Classic Couples

My friend Kim just made this wonderful image for me and I absolutely love it! The Arnazes and the Gables are my two favorite classic Hollywood couples. Even though both marriages ended tragically, their love was, is, and ever shall be, timeless and irreplicable… *sigh*…

What’s your favorite classic film couple, real life or on screen?

“After my film is done.” ~*~Alice~*



Review: Doctor Dolittle

Doctor Dolittle

TCM Summary: “A veterinarian who can communicate with animals travels abroad to search for a giant sea snail.”

Next airing: N/A

Released: 12/19/1967

Color: Full

Sound: Yes

Language: English

MPAA Rating: G

Directed by Richard Fleischer
Produced by Arthur P. Jacobs
Screenplay by Leslie Bricusse
Based on Doctor Dolittle 
by Hugh Lofting
Starring Rex Harrison
Samantha Eggar
Anthony Newley
Richard Attenborough
Music by Leslie Bricusse
Lionel Newman,Alexander Courage
Cinematography Robert L. Surtees
Edited by Samuel E. Beetley
Marjorie Fowler
APJAC Productions
Distributed by 20th Century Fox
Release date(s)
  • December 19, 1967
Running time 152 minutes
Country United States
Language English
Budget $17,015,000[1]
Box office $9,000,000[2]

Date watched for review: 7/2/14

First time viewing: Yes

Reason for watching/reviewing: Curiosity killed the cat (no pun intended, I promise)

Recommend to others? Yes

See again?: Yes

Put on my “watch EVERY time it airs list”?: No

     When I say I watched this because “curiosity killed the cat”, what do I mean? Well, there are some movies, and I have no idea why, that I’m sure I’m not going to like for whatever reasons, but I can’t help watching them anyway. Sometimes, (most times, actually) I’m rewarded. Others… I’m killed. I’m happy to say that this time, I was rewarded.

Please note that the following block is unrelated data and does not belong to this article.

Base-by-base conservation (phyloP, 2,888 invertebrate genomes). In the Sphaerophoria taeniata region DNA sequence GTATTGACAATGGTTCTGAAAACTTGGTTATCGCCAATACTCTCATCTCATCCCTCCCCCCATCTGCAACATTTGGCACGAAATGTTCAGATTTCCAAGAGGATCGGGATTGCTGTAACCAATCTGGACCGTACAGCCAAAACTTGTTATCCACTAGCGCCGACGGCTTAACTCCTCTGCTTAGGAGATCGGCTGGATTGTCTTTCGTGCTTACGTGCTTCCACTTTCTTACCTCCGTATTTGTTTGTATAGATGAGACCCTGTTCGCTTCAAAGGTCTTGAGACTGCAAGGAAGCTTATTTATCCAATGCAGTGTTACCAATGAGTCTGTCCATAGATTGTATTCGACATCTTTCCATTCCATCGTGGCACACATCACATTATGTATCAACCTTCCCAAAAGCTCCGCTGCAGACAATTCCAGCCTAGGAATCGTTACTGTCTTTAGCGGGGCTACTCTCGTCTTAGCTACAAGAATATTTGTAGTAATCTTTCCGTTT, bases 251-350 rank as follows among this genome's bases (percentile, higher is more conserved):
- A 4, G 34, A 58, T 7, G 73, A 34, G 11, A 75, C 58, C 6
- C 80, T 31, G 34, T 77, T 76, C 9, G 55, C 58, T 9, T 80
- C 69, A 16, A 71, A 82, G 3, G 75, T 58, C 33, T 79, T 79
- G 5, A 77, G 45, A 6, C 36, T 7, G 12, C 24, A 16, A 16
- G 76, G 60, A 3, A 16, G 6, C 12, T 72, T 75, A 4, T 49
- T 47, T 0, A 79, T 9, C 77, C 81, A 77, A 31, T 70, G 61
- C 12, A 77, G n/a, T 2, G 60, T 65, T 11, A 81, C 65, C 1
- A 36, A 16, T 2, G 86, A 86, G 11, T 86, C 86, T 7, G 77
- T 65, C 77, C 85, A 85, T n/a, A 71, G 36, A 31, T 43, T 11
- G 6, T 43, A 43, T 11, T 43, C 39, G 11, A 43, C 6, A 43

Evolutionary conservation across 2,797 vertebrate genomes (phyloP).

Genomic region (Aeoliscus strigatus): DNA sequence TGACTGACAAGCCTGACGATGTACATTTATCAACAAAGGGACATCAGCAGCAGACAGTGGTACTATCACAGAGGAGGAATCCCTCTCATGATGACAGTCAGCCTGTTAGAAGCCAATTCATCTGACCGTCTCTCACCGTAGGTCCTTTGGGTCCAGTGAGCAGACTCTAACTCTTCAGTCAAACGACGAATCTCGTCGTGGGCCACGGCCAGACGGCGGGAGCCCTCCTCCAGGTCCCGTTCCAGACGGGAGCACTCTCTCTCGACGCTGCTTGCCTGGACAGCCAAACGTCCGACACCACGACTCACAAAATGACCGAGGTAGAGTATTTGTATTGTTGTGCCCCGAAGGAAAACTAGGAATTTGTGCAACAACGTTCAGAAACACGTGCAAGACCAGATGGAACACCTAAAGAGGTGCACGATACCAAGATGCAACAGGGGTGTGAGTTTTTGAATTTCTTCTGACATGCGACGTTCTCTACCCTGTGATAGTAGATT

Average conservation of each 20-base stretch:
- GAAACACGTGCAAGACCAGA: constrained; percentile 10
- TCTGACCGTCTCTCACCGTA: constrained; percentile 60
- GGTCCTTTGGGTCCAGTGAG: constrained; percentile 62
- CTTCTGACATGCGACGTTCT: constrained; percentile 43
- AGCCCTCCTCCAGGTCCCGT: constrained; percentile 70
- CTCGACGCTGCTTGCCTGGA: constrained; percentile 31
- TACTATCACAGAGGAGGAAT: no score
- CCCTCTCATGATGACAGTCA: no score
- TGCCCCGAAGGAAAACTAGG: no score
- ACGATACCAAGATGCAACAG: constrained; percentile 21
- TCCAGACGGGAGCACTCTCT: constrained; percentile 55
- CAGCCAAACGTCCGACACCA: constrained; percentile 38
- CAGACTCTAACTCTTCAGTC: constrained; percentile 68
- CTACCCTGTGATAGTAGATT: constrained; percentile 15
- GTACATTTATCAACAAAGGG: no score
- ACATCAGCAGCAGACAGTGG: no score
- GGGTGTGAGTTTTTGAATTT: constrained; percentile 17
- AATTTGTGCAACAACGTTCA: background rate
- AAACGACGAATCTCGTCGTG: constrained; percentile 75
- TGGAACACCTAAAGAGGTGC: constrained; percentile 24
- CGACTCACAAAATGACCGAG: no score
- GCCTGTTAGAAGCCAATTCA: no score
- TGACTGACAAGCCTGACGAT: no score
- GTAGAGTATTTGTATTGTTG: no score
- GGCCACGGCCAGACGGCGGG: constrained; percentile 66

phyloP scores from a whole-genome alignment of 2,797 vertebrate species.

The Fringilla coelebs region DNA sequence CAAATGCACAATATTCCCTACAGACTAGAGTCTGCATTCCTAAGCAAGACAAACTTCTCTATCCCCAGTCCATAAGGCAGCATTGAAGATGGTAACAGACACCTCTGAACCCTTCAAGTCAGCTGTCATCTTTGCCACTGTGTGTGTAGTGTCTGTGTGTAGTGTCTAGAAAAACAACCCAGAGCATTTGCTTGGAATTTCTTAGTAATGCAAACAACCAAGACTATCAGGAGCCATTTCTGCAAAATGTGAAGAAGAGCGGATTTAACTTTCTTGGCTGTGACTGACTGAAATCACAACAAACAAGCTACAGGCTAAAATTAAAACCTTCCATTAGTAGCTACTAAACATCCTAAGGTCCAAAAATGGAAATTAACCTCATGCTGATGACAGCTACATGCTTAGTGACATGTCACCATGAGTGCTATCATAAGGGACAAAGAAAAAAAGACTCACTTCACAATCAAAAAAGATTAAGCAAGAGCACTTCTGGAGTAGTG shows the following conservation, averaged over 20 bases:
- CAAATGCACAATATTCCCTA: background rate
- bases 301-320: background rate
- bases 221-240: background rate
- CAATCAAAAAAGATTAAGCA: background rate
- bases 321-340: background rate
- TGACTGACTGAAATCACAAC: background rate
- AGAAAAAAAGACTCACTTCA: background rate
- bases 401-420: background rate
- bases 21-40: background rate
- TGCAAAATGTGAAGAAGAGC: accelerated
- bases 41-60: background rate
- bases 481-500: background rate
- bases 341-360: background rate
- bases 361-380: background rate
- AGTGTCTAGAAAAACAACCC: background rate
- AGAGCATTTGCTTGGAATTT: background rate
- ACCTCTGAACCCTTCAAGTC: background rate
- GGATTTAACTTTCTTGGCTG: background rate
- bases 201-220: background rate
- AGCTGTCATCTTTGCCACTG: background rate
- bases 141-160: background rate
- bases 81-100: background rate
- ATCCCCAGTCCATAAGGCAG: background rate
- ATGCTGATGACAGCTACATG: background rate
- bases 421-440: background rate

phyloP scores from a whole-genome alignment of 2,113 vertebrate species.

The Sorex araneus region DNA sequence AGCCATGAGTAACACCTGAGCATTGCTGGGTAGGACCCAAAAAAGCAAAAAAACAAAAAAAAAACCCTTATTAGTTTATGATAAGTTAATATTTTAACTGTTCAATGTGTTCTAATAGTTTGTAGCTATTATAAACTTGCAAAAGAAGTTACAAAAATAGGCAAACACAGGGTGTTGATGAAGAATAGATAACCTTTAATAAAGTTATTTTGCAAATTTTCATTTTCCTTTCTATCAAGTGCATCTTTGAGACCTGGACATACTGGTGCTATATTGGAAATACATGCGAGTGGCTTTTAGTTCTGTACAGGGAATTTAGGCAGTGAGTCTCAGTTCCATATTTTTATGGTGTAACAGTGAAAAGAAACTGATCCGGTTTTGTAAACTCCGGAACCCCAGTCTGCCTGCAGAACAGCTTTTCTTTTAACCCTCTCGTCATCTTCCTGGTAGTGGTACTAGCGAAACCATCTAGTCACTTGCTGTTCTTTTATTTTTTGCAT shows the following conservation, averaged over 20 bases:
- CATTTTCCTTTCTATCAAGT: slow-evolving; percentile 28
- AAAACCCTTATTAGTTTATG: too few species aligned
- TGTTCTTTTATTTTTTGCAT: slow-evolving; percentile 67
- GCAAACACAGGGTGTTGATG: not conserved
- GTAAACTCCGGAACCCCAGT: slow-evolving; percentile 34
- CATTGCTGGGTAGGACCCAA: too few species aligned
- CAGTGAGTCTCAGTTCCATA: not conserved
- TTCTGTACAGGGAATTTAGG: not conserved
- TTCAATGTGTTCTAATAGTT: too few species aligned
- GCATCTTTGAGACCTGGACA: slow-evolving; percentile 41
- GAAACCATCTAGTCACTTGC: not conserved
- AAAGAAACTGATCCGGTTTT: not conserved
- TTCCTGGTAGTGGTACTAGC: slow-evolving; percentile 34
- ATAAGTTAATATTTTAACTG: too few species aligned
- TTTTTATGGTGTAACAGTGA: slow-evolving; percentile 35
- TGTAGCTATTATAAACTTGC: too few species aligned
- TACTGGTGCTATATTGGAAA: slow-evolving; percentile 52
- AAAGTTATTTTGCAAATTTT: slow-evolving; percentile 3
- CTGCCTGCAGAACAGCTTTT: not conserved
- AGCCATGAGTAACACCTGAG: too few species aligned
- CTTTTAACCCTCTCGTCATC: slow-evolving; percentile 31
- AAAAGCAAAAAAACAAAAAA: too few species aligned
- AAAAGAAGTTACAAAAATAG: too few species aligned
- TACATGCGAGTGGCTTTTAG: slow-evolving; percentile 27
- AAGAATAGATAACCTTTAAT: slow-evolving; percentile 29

I should say that I was not raised (or even alive, lol) at the time this version was made. I grew up in the era the 1998 version with Eddie Murphy came out… and no, I’m not going to tell you how old I was, so you can just forget about that. I will tell you that I have yet to see the remake. I wasn’t raised going to the theater, I can count on one hand the movies I saw in a theater before the age of 15 and I’ve only been to a theater a handful of times since I turned 18, and that was quite a while ago. We had a VCR in the house,but I was more of a “I want to watch this til the tape breaks” type kid rather than wanting to try a new movie. I’m a creature of habit. That’s probably why it took me so long to get into the classics. But I digress. 

     Now, I know just because I missed out on seeing the remake when it first came out doesn’t mean I can’t ever see it, my love of classics proves that, but even now, I don’t really want to. See above about preconceived notions. But I figured if I was going to watch something like this, it was probably done right the first time, even though the whole purpose of remaking things is to improve right?

     But anyway, my point (yes, I have one)… I have nothing to compare this to. Is that good or bad? In this case, good.

     Again, I digress. I’ll do that alot. Sorry. It’s how my brain works, and I want you to know, not only what I think, but why. My brain can be a pretty odd place sometimes, so just a heads up. I also will probably write my reviews late at night. I’m a night owl, but my brain still shuts off about midnight. So between that, probably watching a film while I write, and being over caffeinated, these should be interesting…

     Ok, seriously this time. The movie… I was really surprised! I normally don’t go for the whole mythical/fantasy genre, but this was quite good. In spite of the length (more on that later), I actually watched the whole thing and never once thought “I’m only finishing this to prove a point.” or “When will this be over?”.